First Published: 2018-02-12

British tourists returning to Tunisia after security improvements
Thomas Cook announced it would start flying British tourists to Tunisia as of mid-February.
Middle East Online

By Lamine Ghanmi - TUNIS

UK Minister of State for Security Ben Wallace (L) speaks with Tunisian Foreign Minister Khemaies Jhinaoui in Tunis, on February 2

TUNIS - The British government gave tourists the green light to resume travelling to Tunisia, having concluded that the North African country had made significant improvements to security conditions, particularly in tourist areas.

UK Minister of State for Security Ben Wallace, at the end of a 3-day trip to Tunisia, said: “It has been really impressive what I have seen over the last few days. I look forward to the fact there is going to be lots more British people coming in the next few weeks.”

Tunisian Foreign Minister Khemaies Jhinaoui said the United Kingdom’s assessment of Tunisia’s security conditions would have a “very positive” effect on the tourism industry.

“Wallace visited several locations where he noted strengthened security measures around sensitive areas and tourist areas to prepare for the arrivals and stays of tourists in better conditions,” Jhinaoui said.

Britain’s updated travel advice is good news for an industry that seems to be rebounding. Tourist arrivals to Tunisia, which plummeted after terrorist attacks in 2015, improved 32.5% in 2017 compared to the previous year and totalled 7.5 million people, government figures stated. The World Tourism Organisation ranked Tunisia’s leisure industry the fifth most rapidly expanding in the world in 2017.

Tourism has historically been a major driver of Tunisia’s economy, bringing in needed foreign currency and employing thousands. In 2014, Tunisia earned around $2 billion in tourism revenue.

That changed in June 2015 when an Islamic State gunman killed 38 people — mostly British tourists — in the resort town of Sousse. That attack, along with one in March on the Bardo National Museum in Tunis that claimed 22 lives that year, prompted London to advise against “all but essential travel” to the country, resulting in a marked decline in the number of British and European visitors.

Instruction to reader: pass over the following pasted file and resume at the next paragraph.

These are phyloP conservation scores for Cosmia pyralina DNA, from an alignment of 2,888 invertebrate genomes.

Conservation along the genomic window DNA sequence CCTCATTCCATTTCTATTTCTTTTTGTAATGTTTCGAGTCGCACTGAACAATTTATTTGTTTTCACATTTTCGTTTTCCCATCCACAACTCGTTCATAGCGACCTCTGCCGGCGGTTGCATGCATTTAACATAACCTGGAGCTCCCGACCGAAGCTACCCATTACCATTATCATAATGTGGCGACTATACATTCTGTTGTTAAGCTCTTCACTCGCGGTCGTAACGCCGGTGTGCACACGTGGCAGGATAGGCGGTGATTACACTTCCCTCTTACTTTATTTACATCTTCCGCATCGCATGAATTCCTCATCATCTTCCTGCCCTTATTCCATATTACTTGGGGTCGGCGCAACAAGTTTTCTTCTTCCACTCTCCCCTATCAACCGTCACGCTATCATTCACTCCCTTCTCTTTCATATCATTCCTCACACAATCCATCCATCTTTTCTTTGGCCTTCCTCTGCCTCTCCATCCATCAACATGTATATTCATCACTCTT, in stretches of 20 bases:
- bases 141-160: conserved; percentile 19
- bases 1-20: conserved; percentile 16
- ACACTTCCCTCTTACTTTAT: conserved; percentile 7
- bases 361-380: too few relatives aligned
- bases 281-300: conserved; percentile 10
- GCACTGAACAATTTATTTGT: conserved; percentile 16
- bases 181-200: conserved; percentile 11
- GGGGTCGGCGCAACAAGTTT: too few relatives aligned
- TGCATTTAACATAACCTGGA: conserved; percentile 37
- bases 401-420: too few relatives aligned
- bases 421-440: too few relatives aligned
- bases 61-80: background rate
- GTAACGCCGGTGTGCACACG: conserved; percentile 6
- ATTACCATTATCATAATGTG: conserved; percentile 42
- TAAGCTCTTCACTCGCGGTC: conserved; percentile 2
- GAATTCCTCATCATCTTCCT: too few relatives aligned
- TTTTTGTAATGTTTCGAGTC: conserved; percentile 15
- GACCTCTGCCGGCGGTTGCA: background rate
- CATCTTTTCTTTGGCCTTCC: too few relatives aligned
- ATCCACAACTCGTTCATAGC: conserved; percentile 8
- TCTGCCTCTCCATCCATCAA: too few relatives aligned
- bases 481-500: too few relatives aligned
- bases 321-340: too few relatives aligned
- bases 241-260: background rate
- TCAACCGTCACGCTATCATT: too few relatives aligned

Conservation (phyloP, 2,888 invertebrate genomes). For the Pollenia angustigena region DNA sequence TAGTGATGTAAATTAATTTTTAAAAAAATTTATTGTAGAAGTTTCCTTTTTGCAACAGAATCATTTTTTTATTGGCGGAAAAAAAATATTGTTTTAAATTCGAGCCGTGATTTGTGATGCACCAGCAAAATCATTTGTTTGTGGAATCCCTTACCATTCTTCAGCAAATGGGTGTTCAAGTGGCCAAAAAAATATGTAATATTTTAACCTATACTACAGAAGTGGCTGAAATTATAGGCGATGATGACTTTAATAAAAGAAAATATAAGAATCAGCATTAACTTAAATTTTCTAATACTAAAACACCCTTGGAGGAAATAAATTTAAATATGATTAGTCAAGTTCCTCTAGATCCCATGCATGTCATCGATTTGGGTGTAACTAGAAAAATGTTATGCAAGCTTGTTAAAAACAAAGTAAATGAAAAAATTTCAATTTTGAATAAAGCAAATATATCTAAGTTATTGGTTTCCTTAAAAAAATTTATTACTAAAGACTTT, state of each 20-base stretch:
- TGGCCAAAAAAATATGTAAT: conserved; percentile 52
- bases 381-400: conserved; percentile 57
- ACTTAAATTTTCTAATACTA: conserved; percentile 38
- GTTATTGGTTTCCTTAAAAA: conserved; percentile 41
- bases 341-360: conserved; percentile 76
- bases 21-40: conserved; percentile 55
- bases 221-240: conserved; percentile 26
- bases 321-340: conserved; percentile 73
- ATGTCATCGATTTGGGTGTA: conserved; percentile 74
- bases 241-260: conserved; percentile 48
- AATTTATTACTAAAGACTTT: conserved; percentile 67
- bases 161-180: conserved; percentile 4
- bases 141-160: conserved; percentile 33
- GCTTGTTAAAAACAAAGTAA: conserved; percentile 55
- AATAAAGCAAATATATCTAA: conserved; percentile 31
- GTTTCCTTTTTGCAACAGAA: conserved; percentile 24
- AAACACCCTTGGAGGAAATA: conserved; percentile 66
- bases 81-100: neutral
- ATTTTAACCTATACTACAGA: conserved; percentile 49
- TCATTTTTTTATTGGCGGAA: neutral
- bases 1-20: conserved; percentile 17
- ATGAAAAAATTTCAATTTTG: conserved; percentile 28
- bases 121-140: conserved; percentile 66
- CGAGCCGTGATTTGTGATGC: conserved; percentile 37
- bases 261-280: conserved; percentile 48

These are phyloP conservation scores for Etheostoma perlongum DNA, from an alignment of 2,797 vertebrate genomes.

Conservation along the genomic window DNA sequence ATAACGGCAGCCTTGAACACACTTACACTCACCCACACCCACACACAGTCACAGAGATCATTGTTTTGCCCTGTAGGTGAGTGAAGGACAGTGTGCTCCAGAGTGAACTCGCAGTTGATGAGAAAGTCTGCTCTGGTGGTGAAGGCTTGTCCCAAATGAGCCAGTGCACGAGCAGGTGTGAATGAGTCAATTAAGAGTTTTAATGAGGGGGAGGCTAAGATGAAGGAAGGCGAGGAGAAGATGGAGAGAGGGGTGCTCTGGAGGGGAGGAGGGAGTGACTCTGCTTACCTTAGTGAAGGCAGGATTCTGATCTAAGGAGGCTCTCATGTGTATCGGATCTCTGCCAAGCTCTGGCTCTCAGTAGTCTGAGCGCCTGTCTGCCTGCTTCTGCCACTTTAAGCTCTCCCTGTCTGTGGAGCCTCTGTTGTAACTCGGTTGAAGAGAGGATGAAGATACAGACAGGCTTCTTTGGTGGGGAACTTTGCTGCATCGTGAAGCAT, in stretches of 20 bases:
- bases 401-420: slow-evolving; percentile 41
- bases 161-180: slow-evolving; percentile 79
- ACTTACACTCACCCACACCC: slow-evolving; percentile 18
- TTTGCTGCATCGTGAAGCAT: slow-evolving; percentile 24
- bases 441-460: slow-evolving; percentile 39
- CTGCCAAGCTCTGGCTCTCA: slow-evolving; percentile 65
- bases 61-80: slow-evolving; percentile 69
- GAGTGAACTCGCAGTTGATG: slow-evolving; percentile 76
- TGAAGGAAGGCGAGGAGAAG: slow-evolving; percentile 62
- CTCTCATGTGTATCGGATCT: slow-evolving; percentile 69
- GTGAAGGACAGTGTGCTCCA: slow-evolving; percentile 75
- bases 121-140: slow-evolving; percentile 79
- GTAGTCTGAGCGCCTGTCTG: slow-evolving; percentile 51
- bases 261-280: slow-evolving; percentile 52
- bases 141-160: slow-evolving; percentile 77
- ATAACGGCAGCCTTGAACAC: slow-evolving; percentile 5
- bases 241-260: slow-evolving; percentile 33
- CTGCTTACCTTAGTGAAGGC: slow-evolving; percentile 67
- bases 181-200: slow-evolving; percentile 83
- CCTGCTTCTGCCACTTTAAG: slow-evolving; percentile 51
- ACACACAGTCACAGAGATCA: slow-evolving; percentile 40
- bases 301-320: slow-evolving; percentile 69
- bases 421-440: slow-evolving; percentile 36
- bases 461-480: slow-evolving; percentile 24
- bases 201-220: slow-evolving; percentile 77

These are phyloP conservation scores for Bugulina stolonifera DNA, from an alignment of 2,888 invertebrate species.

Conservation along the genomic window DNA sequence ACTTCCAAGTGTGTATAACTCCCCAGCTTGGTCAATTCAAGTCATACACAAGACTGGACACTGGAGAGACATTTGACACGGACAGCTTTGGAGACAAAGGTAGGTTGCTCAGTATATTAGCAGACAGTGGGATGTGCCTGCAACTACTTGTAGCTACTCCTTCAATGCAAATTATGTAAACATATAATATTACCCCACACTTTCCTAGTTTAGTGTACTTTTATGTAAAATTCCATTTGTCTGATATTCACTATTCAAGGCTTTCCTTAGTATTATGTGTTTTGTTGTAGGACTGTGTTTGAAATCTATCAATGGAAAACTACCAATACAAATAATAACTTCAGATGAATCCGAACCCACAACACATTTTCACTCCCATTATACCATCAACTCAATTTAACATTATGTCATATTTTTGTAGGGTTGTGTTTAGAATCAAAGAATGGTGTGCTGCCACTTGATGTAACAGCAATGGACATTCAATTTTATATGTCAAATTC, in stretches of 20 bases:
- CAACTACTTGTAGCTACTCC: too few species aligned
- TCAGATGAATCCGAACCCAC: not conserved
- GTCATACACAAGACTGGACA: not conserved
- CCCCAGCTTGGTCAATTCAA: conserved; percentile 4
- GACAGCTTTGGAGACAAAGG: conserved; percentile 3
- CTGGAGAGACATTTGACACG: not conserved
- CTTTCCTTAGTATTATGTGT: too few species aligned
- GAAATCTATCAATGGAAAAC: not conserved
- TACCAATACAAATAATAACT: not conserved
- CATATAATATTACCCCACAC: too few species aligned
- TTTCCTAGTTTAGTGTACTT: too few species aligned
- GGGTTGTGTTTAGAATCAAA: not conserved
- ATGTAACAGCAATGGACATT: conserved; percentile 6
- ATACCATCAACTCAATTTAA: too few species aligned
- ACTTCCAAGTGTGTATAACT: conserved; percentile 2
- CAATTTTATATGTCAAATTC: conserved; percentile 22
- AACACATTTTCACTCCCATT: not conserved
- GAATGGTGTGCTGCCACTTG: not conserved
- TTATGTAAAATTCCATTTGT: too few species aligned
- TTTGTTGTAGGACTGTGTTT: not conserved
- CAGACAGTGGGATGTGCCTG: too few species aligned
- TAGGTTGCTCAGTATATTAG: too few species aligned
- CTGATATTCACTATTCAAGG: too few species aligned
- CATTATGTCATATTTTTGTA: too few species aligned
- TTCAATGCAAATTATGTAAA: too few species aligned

In the first quarter of 2016, the number of tourists to Tunisia dropped 21.5% compared to the same period the year before. British arrivals fell even more dramatically, down to 8,000 in the first three months of 2016 versus 190,000 during the same period the year before.

The British government lifted its travel warning for most regions of Tunisia in 2017 and Thomas Cook, a leading tour operator, announced it would start flying British tourists to Tunisia as of mid-February.

The news came as a relief to the Tunisian government, which has struggled against high inflation rates, unemployment, dwindling hard currency resources and a stagnant economy.

There have been mass protests over unemployment in the southern region of Gafsa, which paralysed phosphate production, resulting in huge losses for one of the country’s most lucrative sectors.

“The phosphate production is being halted 100% since January 20,” said junior Energy and Mining Minister Hachem Hmidi.

Tunisia was once one of the world’s largest producers of phosphate but its market share fell sharply after strikes and protests following the 2011 uprising that toppled former President Zine el-Abidine Ben Ali.

Tunisia received more bad news February 7 when the European Union listed it as a third-party country with “strategic deficiencies in (its) anti-money laundering and terrorism financing regime.”

Economists warned the determination could undermine Tunisia’s credibility and hinder foreign investment at a time when the country is preparing to sell 1 billion euros ($1.22 billion) worth of bonds to finance its budget deficit.

Following the EU blacklisting, Tunisian Prime Minister Youssef Chahed submitted a proposal to dismiss Central Bank of Tunisia Governor Chedly Ayari.

Tunisian financial expert Ezzedine Saidane said the EU action would have “serious repercussions” for Tunisia’s economy.

“Each foreigner eyeing investment in Tunisia would be subject in his home country of suspicions of money laundering and the motives of his investments will be questioned,” Saidane said.

On the security front, Tunisia has been on the offensive against jihadists since early 2016, when officials dismantled numerous extremist cells across the country.

On January 20, a Tunisian special operations unit killed two commanders of Okba Ibn Nafaa, al-Qaeda in the Islamic Maghreb’s (AQIM) Tunisian branch, outside Sbeitla, near the Algerian border.

“We are achieving great progress in the fight against extremist groups,” Interior Ministry spokesman Khalifa Chibani said.

Interior Minister Lotfi Brahem told parliament that security forces carried out 122,000 raids on safe houses and other locations suspected of links to jihadists in 2017, detaining 1,456 suspects.

Tunisia has strengthened cooperation with Algeria on counterterrorism matters to shield the Sahel from spillover from the conflict in neighbouring Libya.

Algerian special forces killed eight AQIM commanders in the mountainous eastern region of Khenchela. The late January operation came after Tunisian and Algerian security services shared intelligence and monitoring capabilities, security officials said.

Lamine Ghanmi is a veteran Reuters journalist. He has covered North Africa for decades and is based in Tunis.

This article was originally published in The Arab Weekly.


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